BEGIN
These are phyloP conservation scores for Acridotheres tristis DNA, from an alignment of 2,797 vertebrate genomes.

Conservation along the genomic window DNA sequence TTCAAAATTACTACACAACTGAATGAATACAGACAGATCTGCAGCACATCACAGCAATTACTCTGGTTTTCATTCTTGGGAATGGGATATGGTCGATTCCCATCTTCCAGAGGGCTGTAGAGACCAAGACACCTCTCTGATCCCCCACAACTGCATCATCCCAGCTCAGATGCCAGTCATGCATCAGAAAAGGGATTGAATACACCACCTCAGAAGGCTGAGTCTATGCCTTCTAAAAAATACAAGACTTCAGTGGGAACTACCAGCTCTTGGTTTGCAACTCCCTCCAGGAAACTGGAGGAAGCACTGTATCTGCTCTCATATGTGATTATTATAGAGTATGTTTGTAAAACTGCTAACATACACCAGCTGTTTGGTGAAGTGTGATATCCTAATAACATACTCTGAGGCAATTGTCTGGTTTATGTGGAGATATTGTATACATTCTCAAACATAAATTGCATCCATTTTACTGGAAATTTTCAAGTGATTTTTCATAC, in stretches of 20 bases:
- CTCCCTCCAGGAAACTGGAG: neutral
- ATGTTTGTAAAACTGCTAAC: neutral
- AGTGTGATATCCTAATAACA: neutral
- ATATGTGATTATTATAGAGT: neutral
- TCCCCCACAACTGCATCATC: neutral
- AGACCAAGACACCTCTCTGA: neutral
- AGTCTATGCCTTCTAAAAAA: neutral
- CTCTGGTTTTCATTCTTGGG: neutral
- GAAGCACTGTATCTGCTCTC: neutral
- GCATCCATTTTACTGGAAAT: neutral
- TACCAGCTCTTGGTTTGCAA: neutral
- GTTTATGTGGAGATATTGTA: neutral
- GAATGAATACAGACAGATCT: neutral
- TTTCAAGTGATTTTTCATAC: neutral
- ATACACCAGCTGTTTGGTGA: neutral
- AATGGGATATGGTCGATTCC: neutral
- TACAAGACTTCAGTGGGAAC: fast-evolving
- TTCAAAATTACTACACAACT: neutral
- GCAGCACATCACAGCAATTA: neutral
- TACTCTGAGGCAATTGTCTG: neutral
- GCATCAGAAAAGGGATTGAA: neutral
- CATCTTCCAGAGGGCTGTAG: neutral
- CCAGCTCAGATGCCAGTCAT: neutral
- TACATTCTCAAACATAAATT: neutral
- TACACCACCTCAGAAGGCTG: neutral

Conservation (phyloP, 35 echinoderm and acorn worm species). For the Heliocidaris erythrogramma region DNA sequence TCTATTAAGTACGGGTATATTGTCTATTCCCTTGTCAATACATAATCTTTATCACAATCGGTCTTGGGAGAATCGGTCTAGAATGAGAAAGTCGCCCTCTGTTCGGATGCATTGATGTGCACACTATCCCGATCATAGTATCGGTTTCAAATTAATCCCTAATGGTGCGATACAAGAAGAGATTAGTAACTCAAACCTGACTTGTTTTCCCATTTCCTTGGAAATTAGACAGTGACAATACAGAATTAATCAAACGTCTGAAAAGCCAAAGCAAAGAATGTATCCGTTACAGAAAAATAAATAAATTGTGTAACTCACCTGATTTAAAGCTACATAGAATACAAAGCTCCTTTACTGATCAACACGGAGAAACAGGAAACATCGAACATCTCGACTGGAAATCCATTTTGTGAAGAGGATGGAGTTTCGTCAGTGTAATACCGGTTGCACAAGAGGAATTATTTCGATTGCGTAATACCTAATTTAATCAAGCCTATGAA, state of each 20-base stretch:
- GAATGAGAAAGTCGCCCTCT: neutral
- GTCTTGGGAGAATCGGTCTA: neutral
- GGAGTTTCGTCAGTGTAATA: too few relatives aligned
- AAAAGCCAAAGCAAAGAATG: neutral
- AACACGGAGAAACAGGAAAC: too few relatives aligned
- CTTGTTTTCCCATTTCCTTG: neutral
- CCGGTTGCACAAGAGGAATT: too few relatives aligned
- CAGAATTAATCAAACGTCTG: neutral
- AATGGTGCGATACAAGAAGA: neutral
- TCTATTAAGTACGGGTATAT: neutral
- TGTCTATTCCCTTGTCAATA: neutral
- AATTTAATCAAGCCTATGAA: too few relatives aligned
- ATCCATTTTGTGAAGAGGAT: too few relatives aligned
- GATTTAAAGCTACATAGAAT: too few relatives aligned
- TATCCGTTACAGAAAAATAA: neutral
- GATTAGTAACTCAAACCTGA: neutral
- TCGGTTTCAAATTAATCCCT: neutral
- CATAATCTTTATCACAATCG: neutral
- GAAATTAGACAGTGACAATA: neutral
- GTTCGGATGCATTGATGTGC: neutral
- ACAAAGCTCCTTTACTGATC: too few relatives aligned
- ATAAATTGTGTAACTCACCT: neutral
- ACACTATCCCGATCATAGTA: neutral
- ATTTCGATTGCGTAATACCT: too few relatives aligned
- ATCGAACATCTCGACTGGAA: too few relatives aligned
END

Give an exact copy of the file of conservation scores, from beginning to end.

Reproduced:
These are phyloP conservation scores for Acridotheres tristis DNA, from an alignment of 2,797 vertebrate genomes.

Conservation along the genomic window DNA sequence TTCAAAATTACTACACAACTGAATGAATACAGACAGATCTGCAGCACATCACAGCAATTACTCTGGTTTTCATTCTTGGGAATGGGATATGGTCGATTCCCATCTTCCAGAGGGCTGTAGAGACCAAGACACCTCTCTGATCCCCCACAACTGCATCATCCCAGCTCAGATGCCAGTCATGCATCAGAAAAGGGATTGAATACACCACCTCAGAAGGCTGAGTCTATGCCTTCTAAAAAATACAAGACTTCAGTGGGAACTACCAGCTCTTGGTTTGCAACTCCCTCCAGGAAACTGGAGGAAGCACTGTATCTGCTCTCATATGTGATTATTATAGAGTATGTTTGTAAAACTGCTAACATACACCAGCTGTTTGGTGAAGTGTGATATCCTAATAACATACTCTGAGGCAATTGTCTGGTTTATGTGGAGATATTGTATACATTCTCAAACATAAATTGCATCCATTTTACTGGAAATTTTCAAGTGATTTTTCATAC, in stretches of 20 bases:
- CTCCCTCCAGGAAACTGGAG: neutral
- ATGTTTGTAAAACTGCTAAC: neutral
- AGTGTGATATCCTAATAACA: neutral
- ATATGTGATTATTATAGAGT: neutral
- TCCCCCACAACTGCATCATC: neutral
- AGACCAAGACACCTCTCTGA: neutral
- AGTCTATGCCTTCTAAAAAA: neutral
- CTCTGGTTTTCATTCTTGGG: neutral
- GAAGCACTGTATCTGCTCTC: neutral
- GCATCCATTTTACTGGAAAT: neutral
- TACCAGCTCTTGGTTTGCAA: neutral
- GTTTATGTGGAGATATTGTA: neutral
- GAATGAATACAGACAGATCT: neutral
- TTTCAAGTGATTTTTCATAC: neutral
- ATACACCAGCTGTTTGGTGA: neutral
- AATGGGATATGGTCGATTCC: neutral
- TACAAGACTTCAGTGGGAAC: fast-evolving
- TTCAAAATTACTACACAACT: neutral
- GCAGCACATCACAGCAATTA: neutral
- TACTCTGAGGCAATTGTCTG: neutral
- GCATCAGAAAAGGGATTGAA: neutral
- CATCTTCCAGAGGGCTGTAG: neutral
- CCAGCTCAGATGCCAGTCAT: neutral
- TACATTCTCAAACATAAATT: neutral
- TACACCACCTCAGAAGGCTG: neutral

Conservation (phyloP, 35 echinoderm and acorn worm species). For the Heliocidaris erythrogramma region DNA sequence TCTATTAAGTACGGGTATATTGTCTATTCCCTTGTCAATACATAATCTTTATCACAATCGGTCTTGGGAGAATCGGTCTAGAATGAGAAAGTCGCCCTCTGTTCGGATGCATTGATGTGCACACTATCCCGATCATAGTATCGGTTTCAAATTAATCCCTAATGGTGCGATACAAGAAGAGATTAGTAACTCAAACCTGACTTGTTTTCCCATTTCCTTGGAAATTAGACAGTGACAATACAGAATTAATCAAACGTCTGAAAAGCCAAAGCAAAGAATGTATCCGTTACAGAAAAATAAATAAATTGTGTAACTCACCTGATTTAAAGCTACATAGAATACAAAGCTCCTTTACTGATCAACACGGAGAAACAGGAAACATCGAACATCTCGACTGGAAATCCATTTTGTGAAGAGGATGGAGTTTCGTCAGTGTAATACCGGTTGCACAAGAGGAATTATTTCGATTGCGTAATACCTAATTTAATCAAGCCTATGAA, state of each 20-base stretch:
- GAATGAGAAAGTCGCCCTCT: neutral
- GTCTTGGGAGAATCGGTCTA: neutral
- GGAGTTTCGTCAGTGTAATA: too few relatives aligned
- AAAAGCCAAAGCAAAGAATG: neutral
- AACACGGAGAAACAGGAAAC: too few relatives aligned
- CTTGTTTTCCCATTTCCTTG: neutral
- CCGGTTGCACAAGAGGAATT: too few relatives aligned
- CAGAATTAATCAAACGTCTG: neutral
- AATGGTGCGATACAAGAAGA: neutral
- TCTATTAAGTACGGGTATAT: neutral
- TGTCTATTCCCTTGTCAATA: neutral
- AATTTAATCAAGCCTATGAA: too few relatives aligned
- ATCCATTTTGTGAAGAGGAT: too few relatives aligned
- GATTTAAAGCTACATAGAAT: too few relatives aligned
- TATCCGTTACAGAAAAATAA: neutral
- GATTAGTAACTCAAACCTGA: neutral
- TCGGTTTCAAATTAATCCCT: neutral
- CATAATCTTTATCACAATCG: neutral
- GAAATTAGACAGTGACAATA: neutral
- GTTCGGATGCATTGATGTGC: neutral
- ACAAAGCTCCTTTACTGATC: too few relatives aligned
- ATAAATTGTGTAACTCACCT: neutral
- ACACTATCCCGATCATAGTA: neutral
- ATTTCGATTGCGTAATACCT: too few relatives aligned
- ATCGAACATCTCGACTGGAA: too few relatives aligned